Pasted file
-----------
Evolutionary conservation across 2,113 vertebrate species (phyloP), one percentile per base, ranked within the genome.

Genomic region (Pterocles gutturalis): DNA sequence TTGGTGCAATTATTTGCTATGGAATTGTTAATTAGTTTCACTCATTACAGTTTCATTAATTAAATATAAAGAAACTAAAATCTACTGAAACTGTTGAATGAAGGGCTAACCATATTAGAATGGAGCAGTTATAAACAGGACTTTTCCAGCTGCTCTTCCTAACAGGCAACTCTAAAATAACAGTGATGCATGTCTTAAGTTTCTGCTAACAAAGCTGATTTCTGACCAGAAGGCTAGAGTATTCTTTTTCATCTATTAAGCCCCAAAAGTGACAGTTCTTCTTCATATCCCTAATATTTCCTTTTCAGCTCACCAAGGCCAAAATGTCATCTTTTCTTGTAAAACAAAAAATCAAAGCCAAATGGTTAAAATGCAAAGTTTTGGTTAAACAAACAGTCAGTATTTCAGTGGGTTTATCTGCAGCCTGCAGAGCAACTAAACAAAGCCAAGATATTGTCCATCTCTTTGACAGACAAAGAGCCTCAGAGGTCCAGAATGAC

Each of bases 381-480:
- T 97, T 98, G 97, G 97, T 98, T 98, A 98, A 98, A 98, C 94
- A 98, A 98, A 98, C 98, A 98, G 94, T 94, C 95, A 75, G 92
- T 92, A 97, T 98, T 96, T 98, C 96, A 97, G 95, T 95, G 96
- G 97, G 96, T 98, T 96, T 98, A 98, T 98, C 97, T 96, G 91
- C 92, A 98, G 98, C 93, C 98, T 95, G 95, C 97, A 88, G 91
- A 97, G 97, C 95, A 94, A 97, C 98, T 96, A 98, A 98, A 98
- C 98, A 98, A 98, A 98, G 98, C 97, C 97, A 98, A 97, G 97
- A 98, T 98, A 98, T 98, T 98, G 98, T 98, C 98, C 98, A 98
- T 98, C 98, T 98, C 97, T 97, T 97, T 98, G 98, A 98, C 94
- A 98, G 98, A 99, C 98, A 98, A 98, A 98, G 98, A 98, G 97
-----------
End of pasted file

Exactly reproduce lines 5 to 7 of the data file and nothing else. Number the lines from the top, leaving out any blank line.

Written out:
- A 98, A 98, A 98, C 98, A 98, G 94, T 94, C 95, A 75, G 92
- T 92, A 97, T 98, T 96, T 98, C 96, A 97, G 95, T 95, G 96
- G 97, G 96, T 98, T 96, T 98, A 98, T 98, C 97, T 96, G 91